A history of cancer care

St John of God Subiaco Hospital started caring for cancer patients in 1898. There have been significant developments in treatment options, technology and patient care since then.

14 Apr 2023

Ivy Suite cancer ward in the Subiaco Clinic, 2001

Ivy Suite in the Subiaco Clinic, 2001

For the first decades of the hospital, options for cancer care were very limited. Surgery and follow-up radiation therapy were the only treatments for solid cancers until the introduction of anti-cancer drugs (chemotherapy) in the 1950s.

The first move towards specialist cancer care at Subiaco came in 1965, with the opening of a dedicated Radiology Clinic in McCourt Street. The clinic featured cobalt telepathy units, which used gamma rays to kill tumour tissue.

A specialist radiology and nuclear medicine clinic opened in the St John of God Medical Centre in 1978. By this time, progress was being made in imaging tests such as ultrasound and CT and MRI scans. Patients had to be taken across the road from the main hospital to the diagnostic unit in the Medical Centre.

A new diagnostic unit was installed alongside the theatres in North Block in 1981.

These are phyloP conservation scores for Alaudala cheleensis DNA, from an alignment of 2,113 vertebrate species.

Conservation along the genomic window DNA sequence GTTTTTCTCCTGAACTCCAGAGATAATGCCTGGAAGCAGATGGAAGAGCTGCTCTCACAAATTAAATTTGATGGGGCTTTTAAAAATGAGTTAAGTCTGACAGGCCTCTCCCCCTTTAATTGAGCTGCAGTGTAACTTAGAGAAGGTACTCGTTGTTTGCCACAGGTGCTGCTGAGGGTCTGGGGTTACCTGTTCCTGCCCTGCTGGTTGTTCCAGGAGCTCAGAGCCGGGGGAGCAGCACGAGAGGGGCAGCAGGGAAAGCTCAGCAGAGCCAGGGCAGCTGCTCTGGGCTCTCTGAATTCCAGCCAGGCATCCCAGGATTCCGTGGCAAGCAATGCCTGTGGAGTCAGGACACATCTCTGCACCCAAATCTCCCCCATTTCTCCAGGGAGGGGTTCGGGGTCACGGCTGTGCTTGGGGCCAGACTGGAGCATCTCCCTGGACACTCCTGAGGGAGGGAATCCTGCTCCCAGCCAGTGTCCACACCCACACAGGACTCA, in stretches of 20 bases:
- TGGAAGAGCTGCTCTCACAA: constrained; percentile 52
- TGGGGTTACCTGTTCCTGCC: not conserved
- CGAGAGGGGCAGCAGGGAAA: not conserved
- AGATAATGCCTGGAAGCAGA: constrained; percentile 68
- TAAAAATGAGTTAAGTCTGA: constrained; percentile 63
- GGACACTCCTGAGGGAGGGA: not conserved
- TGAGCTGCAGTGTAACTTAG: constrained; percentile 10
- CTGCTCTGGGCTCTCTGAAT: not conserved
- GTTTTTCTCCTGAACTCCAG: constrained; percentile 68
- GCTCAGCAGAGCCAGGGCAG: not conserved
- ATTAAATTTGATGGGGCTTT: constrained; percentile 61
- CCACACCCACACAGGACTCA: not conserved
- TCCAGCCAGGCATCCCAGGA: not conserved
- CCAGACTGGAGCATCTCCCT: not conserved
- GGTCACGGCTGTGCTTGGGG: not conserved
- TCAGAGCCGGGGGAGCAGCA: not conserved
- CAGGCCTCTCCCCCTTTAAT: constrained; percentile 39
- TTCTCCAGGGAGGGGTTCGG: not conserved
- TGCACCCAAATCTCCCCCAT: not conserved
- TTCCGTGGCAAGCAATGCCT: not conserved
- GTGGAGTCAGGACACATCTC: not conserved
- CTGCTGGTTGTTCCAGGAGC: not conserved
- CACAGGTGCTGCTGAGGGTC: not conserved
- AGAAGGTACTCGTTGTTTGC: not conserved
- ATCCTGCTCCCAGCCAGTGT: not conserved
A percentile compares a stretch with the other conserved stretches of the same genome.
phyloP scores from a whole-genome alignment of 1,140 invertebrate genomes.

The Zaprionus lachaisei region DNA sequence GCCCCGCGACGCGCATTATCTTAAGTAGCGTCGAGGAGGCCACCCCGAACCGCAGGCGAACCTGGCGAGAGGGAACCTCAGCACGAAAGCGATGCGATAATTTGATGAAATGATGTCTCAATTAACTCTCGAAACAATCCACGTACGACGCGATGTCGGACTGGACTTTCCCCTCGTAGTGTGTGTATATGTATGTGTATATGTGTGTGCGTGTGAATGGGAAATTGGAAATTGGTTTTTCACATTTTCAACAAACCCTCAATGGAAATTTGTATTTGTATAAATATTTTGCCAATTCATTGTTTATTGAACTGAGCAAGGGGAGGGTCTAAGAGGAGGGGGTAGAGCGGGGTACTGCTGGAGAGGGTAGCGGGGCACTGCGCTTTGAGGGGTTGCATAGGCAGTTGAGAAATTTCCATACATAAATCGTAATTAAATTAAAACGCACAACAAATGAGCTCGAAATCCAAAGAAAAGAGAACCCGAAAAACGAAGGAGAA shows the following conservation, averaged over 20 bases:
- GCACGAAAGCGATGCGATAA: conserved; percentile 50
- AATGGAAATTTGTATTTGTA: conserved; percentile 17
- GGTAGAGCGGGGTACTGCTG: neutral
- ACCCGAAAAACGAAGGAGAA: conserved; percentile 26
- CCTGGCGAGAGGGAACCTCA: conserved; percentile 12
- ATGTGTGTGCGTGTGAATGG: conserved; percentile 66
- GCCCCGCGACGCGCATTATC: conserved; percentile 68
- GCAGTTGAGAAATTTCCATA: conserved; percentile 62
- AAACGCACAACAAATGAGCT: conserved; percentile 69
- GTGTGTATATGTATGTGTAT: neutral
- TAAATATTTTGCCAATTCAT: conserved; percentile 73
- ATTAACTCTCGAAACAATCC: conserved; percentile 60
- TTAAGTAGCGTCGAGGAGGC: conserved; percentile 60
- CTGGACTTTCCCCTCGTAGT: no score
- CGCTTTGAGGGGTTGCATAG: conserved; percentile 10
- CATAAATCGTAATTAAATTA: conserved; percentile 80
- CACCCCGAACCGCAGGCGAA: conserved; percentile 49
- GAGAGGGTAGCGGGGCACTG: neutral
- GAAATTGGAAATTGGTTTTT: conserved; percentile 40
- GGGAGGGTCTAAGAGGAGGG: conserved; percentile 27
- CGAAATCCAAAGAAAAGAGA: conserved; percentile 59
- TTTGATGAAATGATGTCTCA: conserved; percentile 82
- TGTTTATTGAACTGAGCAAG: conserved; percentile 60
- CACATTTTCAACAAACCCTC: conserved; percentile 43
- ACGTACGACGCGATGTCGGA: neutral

By the 1980s, there was increasing recognition that dedicated cancer wards were needed in response to new treatments and ways of delivering care. Subiaco’s first oncology ward opened in 1989. While this brought cancer patients together, services were still dispersed across the hospital campus. 

Established in 2001 in Subiaco Clinic, the hospital’s first Cancer Centre was a significant step towards providing cancer therapies in one location.

The opening of the Bendat Family Comprehensive Cancer Centre in 2007 finally brought together the many elements of cancer care in a holistic way. As the first private clinic of its kind in Australia, oncology, haematology, complementary therapies and palliative care were now co-located in a dedicated facility.

The hospital continues to embrace new technologies to treat cancers, including robotic surgery, fibre optic technology and liquid nitrogen and laser therapy.

All of our oncologists at Subiaco are involved in research. As well as studies pioneered at the hospital, our oncologists lead investigations on national and international studies into new drugs. The success of a number of these studies has seen new treatments fast tracked for use Australia-wide, often giving patients the best possible cancer treatment outcomes.

Supported by this ongoing research, our dedicated oncology team has contributed to Western Australia having the best survival rates for pancreatic, stomach, ovarian and colon cancers in the world.

More information about our cancer services.